The Strangely Beautiful Tale of Miss Percy Parker is the first book in The Strangely Beautiful series by Leanna Renee Hieber, whose novella Dark Nest won the 2009 Prism Award. The series will be four books long, but if it does well, there may be a fifth book focusing on the character Lord Elijah Withersby. This particular novel is a Gothic Victorian fantasy romance involving dark powers and mythology.
In the year 1867, spirits sweep through the city of London seeking a specific group of young men and women. Once the six are found and gathered together, they are surprised to learn that they can now see ghosts. They follow a raven to a chapel, where a woman appears to them and rather vaguely informs them of what has happened. The six of them are forming the Guard, which is intended to protect the living from the dead. Each member of the Guard has a special gift and together they are to enforce the balance between this world and the other side. Eventually, a seventh will join them but the woman cannot tell them when, only that the sign they should seek is a door. The coming of the seventh will mark the beginning of a time of conflict but the six are warned to beware since there will be a false prophet that would deceive them – and if she succeeds, the world will end.
Twenty-one years later, the Guard remain at six members. One of them, Rebecca, is now the headmistress of Athens Academy, where she encounters a rather unusual student, eighteen-year-old Percy Parker. Percy, whose mother died when she was very young, was raised in a convent. She is not only unique due to her ghastly white skin and hair, but she is also very gifted at languages and has known several for as long as she can remember. Although she will not admit to it for fear of what will happen, Percy can speak with ghosts and has visions. Upon confessing the nuns did not think it necessary to teach a lady math and science, Rebecca enrolls Percy in a math class and informs her that she must get decent grades in all her courses to continue at the academy. Percy’s failure to understand math leads to private tutelage with Professor Alexi Rychman, the leader of the Guard, whom she has been infatuated with since the moment she laid eyes on him. Yet she continues to humiliate herself in his presence, especially as her visions seem to be happening more and more frequently.
As can be gleaned from the title, this is Percy’s story even though we are given the perspective of some other characters on occasion, including Alexi and Rebecca. At a time when confident, brazen heroines are popular, Percy is very different – timid, softspoken and not at all confident. For her entire life, she has felt like an outcast due to her appearance as well as the fact that she knows it’s not normal to just innately understand a foreign language, converse with ghosts, or see visions. She hides herself as much as possible with scarves and glasses and tries not to stand out in any way. Sometimes I find this type of protagonist a bit dull to read about, but I did not have this problem with Percy at all. She was very sympathetic and well-drawn, making her seem very real to me. Also, she was not a stagnant character and she did grow throughout the course of the novel.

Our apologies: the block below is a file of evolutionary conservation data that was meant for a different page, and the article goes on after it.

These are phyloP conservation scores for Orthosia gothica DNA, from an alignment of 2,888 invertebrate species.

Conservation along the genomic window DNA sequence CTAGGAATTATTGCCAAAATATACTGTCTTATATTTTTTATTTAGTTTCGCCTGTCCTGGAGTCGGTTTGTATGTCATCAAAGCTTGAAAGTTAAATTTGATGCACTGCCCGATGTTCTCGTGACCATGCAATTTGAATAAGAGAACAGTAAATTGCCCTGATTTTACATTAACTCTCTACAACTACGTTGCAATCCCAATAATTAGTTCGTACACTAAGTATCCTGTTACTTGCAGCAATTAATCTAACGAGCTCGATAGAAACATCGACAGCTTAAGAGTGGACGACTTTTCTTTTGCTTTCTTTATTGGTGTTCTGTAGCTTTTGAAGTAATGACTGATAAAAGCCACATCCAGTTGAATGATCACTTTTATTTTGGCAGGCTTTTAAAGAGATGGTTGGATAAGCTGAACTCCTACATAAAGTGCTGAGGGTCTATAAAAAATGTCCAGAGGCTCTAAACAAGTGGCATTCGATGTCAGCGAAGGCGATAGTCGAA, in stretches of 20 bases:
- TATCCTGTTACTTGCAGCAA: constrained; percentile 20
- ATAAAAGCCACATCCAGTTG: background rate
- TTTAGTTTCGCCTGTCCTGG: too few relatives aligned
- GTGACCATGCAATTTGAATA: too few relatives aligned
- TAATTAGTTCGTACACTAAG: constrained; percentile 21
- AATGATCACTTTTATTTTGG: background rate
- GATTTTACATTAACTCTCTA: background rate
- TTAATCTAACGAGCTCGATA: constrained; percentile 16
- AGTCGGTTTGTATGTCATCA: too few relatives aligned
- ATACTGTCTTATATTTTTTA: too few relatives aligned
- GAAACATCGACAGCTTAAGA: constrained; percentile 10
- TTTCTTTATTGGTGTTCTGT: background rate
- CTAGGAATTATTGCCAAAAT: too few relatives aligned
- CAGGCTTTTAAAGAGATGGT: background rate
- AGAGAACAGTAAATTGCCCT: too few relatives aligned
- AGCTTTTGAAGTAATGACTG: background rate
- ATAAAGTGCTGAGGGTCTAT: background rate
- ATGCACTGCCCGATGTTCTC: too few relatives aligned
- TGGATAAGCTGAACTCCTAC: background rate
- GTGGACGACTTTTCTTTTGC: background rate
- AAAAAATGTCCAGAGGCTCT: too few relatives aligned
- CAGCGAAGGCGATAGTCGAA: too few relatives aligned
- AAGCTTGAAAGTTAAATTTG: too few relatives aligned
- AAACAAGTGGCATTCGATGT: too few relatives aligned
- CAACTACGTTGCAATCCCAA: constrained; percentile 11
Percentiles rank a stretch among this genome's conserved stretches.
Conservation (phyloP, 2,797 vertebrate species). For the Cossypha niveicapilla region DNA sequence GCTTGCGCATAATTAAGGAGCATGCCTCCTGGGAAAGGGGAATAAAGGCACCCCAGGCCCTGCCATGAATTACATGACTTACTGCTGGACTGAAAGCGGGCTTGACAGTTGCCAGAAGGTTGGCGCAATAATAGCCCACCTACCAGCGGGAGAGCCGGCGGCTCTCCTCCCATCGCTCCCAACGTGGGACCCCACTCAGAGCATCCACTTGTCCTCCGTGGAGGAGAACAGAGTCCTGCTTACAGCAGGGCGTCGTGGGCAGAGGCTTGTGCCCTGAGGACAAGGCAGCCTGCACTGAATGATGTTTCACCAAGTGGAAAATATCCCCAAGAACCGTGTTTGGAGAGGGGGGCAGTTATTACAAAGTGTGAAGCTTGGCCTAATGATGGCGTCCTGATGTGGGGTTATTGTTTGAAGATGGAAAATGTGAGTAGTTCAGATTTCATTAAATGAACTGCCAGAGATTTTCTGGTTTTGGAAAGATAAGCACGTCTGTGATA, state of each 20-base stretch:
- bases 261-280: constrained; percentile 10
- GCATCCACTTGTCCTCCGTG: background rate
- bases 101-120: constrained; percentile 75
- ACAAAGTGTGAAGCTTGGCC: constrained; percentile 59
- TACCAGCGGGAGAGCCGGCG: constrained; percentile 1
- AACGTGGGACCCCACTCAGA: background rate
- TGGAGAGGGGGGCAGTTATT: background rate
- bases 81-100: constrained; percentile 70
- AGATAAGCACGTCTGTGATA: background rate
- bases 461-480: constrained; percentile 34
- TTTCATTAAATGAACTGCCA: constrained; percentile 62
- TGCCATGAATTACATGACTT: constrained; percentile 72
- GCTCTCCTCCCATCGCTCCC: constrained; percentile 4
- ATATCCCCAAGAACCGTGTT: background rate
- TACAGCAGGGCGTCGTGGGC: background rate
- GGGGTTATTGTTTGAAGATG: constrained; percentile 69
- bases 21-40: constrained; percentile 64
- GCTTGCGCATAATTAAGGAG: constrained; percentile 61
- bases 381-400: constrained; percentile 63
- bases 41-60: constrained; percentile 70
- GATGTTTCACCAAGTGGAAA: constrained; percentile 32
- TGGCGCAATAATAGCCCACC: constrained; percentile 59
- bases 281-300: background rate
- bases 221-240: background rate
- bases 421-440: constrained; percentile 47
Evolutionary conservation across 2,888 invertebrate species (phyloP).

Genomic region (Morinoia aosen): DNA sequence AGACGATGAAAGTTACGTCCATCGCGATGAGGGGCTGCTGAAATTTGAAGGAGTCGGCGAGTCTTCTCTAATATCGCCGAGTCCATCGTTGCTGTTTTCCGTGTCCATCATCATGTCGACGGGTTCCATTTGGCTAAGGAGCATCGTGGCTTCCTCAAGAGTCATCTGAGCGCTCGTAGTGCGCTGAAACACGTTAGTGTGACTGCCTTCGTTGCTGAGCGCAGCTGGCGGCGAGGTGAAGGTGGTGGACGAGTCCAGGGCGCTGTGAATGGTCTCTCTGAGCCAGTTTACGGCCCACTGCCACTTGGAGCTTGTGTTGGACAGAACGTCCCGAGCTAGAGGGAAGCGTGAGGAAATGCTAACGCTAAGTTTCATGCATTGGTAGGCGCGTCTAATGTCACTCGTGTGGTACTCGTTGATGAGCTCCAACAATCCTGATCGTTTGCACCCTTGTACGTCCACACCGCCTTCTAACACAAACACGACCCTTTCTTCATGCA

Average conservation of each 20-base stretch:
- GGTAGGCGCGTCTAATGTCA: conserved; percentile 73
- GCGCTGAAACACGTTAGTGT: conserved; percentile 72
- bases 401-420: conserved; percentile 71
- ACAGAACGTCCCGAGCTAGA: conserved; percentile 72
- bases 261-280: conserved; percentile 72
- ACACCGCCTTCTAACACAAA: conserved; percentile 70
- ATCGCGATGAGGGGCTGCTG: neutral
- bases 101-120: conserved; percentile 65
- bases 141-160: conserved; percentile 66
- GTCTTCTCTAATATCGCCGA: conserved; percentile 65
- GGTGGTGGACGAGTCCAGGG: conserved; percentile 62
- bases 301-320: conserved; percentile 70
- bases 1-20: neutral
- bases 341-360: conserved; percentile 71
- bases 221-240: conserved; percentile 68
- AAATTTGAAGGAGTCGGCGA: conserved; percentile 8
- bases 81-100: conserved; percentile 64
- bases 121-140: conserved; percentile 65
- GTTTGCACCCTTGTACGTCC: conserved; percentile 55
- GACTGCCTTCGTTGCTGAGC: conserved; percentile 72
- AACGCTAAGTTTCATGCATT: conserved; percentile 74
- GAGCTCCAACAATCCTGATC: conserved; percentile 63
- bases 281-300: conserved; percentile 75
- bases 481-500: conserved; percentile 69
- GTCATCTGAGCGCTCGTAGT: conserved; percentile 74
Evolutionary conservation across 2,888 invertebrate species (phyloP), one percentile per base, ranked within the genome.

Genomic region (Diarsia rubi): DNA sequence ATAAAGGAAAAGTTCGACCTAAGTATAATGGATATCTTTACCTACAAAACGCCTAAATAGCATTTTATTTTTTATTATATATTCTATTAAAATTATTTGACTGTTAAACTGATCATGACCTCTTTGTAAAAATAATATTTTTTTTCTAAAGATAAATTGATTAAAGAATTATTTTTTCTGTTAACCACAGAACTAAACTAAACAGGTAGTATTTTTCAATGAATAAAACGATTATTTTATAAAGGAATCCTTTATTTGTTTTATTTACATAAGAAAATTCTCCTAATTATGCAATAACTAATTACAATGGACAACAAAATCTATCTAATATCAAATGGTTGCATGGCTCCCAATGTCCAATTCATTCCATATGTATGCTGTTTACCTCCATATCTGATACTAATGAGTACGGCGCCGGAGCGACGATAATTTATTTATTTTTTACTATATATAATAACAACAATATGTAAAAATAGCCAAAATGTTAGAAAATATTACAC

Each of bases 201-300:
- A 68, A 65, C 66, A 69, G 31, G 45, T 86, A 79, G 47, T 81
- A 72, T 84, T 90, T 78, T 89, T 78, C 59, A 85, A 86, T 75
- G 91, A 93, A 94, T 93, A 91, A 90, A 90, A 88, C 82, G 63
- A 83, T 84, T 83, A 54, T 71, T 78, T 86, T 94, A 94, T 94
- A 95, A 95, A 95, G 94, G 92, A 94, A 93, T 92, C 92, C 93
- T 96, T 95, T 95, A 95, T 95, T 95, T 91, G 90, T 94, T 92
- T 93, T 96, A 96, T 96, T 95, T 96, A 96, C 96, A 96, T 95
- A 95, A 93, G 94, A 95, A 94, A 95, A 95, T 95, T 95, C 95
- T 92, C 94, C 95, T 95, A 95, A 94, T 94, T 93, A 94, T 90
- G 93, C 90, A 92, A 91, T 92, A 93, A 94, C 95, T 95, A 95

In spite of the fact that she believes no man will ever look at her, Percy is a romantic and a large part of the story focuses on her relationship with Alexi. I really liked the two of them together and the scenes involving both of them reminded me of a lot of the old romantic books I adored as a teen such as Jane Eyre and Wuthering Heights with all their drama (although Percy does not begin nearly as self-assured as either Jane or Catherine). Percy is immediately obsessed with the handsome, secretive Alexi, who is also a melodramatic romantic. Ever since the day he became a member of the Guard, he has believed it’s his destiny to fall in love with the prophesied seventh. Because of this, he’s forsaken all relationships with women (much to Rebecca’s dismay) and lives a rather solitary life buried in his books.
The other Guard members were intriguing characters as well and I’m looking forward to learning more about them in future installments. Other than Rebecca and Alexi, there were only a few glimpses of the others but I’m particularly curious about Josephine and Elijah, who each had a scene with Percy involving their gifts (art and visions of the past) that made me want to read more about them.
What I liked best about this novel were the characters. I also liked the alternate world of London in 1888 (complete with a paranormal explanation for Jack the Ripper), the magic and gifts of the six, and the friendships Percy struck up with ghosts.
Although I did like the fight against Darkness by preventing it from merging the two worlds, I thought the villains seemed a bit overdone – they were the single-mindedly obsessed with being evil types. I like my villains to have some sort of reasoning for their evil instead of just being dastardly. From the end of the book, the motivations of the main villain seem clearer so perhaps this will be fleshed out a bit more in future novels. Also, even though I had fun with the angsty drama for most of the book, toward the end it did get to be a bit too much for me.
Overall, I enjoyed The Strangely Beautiful Tale of Miss Percy Parker for its characters and the mythical English setting. The end didn’t hold up as well for me as the beginning and middle, but I am looking forward to reading the next book.